MJ: But how do you do that?
AG: The first step is continuing the steps that Ta-Nehisi Coates took [in The Case for Reparations]—helping people understand that it’s not just about giving money to black people. It’s about transforming systems that disenfranchise black people from the wealth we create.
MJ: Every year since 1989, Rep. John Conyers (D-Mich.) has introduced a bill that would create a congressional commission to study the legacies of slavery and Jim Crow and make recommendations about what to do about it—including, potentially, paying black people.
AG: I appreciate that he’s done that. But that’s never going to pass. Which is exactly why a robust culture-change strategy is necessary.
MJ: So how can activists convince politicians to be more progressive on issues of race?
AG: We have to build stronger relationships. There’s a distrust of policymakers on the left because so much time is spent on politics rather than actually improving people’s quality of life. At the same time, policymakers don’t do enough to build relationships with organizers and often call on them in a transactional way that damages relationships that can produce better policy.
Part of where the right has been successful is in building a movement that feels like home for those who are a part of it. Our strategies should learn from the right. It’s not effective to only interact with policymakers when they do the wrong thing. Relationships can be built on both ends, with different outcomes. Shifting political power in this country ultimately has to be rooted in getting out and talking to people outside our echo chambers. It means building the largest coalition possible. We need organizers in our political system, our criminal justice system, all throughout our economy.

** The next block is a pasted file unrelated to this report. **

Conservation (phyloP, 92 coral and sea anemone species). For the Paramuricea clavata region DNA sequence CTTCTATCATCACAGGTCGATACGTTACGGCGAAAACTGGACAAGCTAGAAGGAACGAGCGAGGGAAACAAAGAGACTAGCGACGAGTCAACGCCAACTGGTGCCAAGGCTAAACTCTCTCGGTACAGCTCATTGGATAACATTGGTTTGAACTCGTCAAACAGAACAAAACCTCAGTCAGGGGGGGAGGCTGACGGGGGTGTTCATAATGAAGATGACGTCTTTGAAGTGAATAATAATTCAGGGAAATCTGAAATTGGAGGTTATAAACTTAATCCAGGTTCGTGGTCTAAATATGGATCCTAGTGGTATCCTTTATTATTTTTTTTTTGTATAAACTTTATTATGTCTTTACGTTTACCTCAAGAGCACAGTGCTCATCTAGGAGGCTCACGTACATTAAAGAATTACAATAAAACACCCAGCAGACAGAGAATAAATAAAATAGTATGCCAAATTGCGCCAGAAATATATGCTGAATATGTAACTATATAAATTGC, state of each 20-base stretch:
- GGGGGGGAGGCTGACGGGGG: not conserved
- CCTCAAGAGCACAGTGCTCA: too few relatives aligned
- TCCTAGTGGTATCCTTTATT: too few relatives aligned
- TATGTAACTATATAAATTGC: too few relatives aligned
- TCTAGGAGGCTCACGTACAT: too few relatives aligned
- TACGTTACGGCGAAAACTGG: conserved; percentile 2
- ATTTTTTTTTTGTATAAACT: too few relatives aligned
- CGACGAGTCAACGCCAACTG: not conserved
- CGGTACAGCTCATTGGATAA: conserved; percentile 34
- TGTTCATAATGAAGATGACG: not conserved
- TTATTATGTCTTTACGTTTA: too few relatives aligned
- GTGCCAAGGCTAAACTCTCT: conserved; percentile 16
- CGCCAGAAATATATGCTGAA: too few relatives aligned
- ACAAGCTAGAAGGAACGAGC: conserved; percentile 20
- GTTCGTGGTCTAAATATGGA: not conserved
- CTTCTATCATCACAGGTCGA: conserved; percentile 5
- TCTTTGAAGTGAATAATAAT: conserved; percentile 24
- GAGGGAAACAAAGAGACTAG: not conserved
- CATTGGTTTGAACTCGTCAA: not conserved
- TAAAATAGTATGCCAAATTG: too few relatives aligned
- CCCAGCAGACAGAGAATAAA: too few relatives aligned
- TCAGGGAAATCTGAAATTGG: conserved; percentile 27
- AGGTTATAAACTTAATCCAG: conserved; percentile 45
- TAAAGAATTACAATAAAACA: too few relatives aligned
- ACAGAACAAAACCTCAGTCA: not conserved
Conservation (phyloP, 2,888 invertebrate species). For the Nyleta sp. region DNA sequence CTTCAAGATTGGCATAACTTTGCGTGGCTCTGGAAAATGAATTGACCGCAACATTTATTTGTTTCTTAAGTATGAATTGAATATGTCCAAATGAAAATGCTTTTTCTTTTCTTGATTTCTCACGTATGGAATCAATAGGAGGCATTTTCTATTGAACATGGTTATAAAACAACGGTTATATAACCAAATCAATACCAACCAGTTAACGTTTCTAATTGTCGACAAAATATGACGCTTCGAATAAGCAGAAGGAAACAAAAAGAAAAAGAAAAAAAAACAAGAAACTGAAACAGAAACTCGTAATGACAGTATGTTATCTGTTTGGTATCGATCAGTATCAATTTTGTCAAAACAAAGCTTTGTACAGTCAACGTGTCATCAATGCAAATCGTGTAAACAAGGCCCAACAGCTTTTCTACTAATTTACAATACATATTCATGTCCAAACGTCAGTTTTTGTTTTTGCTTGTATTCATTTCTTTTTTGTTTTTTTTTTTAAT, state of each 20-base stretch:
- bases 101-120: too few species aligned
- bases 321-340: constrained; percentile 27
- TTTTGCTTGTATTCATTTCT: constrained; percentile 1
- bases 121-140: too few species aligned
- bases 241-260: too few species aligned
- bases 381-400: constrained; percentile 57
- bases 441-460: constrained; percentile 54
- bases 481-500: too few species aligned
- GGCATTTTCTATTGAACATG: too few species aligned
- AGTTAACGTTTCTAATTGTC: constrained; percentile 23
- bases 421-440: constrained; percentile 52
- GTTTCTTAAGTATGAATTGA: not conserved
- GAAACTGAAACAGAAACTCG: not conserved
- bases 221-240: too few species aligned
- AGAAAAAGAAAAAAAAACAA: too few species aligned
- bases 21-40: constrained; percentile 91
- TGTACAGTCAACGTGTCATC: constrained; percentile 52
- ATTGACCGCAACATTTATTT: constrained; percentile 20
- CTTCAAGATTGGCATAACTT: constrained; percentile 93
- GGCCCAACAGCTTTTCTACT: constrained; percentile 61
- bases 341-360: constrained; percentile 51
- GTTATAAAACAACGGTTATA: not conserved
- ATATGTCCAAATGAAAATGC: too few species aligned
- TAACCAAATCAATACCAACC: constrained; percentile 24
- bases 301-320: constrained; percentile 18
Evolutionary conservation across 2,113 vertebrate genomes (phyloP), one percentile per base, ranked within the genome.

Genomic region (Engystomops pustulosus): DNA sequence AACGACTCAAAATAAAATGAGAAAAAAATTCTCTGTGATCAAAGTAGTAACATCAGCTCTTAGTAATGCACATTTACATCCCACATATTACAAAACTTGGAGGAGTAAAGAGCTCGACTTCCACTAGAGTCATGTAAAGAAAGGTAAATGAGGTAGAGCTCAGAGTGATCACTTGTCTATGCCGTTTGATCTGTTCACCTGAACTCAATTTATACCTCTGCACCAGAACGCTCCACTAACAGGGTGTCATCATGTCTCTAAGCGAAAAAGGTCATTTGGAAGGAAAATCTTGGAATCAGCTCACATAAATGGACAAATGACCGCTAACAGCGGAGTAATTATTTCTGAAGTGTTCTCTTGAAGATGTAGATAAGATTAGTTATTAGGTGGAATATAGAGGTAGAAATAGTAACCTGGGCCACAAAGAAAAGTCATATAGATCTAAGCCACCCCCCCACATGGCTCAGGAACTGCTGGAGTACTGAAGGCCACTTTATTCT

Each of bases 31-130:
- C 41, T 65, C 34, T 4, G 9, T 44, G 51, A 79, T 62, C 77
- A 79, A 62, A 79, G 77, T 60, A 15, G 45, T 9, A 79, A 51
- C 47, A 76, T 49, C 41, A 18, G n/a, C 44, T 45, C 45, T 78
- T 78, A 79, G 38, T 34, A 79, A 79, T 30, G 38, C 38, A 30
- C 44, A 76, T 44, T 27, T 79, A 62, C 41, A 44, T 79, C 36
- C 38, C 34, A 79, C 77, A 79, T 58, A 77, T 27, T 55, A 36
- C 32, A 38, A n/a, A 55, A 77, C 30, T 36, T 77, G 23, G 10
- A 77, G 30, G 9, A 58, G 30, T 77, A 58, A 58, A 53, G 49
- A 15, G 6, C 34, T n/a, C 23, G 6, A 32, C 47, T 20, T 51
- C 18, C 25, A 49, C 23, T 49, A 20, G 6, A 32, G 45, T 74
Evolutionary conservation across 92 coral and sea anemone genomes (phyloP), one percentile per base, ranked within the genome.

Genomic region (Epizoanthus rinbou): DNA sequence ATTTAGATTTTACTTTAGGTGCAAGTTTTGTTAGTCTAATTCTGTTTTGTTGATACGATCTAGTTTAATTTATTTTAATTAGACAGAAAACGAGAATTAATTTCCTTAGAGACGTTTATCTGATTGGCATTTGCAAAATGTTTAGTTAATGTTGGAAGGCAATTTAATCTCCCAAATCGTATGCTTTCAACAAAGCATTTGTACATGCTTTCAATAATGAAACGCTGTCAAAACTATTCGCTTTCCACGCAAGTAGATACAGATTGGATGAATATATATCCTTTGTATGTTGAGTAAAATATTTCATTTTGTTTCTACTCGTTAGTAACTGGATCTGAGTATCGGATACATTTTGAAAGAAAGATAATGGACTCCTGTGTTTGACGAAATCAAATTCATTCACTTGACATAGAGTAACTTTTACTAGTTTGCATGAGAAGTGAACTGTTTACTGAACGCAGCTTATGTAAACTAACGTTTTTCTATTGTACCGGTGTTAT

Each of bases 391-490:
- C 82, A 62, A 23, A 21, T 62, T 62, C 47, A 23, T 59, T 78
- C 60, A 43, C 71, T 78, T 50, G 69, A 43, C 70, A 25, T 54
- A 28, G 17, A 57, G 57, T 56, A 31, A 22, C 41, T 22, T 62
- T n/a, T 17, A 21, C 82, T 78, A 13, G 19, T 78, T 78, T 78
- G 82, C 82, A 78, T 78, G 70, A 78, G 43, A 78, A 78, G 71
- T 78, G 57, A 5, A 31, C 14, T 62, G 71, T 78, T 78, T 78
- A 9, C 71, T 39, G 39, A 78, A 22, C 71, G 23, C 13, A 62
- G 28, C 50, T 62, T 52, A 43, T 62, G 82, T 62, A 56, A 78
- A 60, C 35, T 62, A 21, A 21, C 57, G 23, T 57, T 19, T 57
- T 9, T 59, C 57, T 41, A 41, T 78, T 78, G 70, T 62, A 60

MJ: What has Black Lives Matter accomplished this year.
AG: We participated in getting black and brown people to state legislatures, to city councils, to school boards. Everyone is trying to figure out how to operate under a new set of political conditions, but Black Lives Matter is still leading resistance in this moment. I can’t say the same thing about the DNC. I think the question actually is “What does the rest of the progressive movement need to do to make sure it’s not just BLM that’s leading those fights?” We don’t measure growth based on whether CNN is covering us. We measure it based on how many people see themselves as a part of this movement. In that regard, we’re growing.
MJ: What changed for the movement after Charlottesville?
AG: Fighting against white supremacy in the form of Confederates monuments has created the opportunity to uproot white supremacy in its structural form. It has also brought people’s attention back to the role that Trump and his administration are playing in furthering explicit support for white supremacy, and in creating more room for it. It’s not lost on me that there was a video captured of a traffic stop where an officer jokingly said to a white woman, “Don’t worry, ma’am, we only kill black people.” When the election happened, people became more focused on Trump’s antics than on the strategies he was using to continue to move his agenda. When we have people in the labor movement sitting on Trump’s business councils, it’s confusing for the left—where do you stand? Are you for fascism or are you against it? There’s no middle ground here. There’s no “both sides” here. There is a right and a wrong when it comes to people’s dignity, people’s humanity, and their right to life. So there are still many on the left that need to do some real soul searching to decide how they’ll be known in this moment.
Author: Brandon Ellington Patterson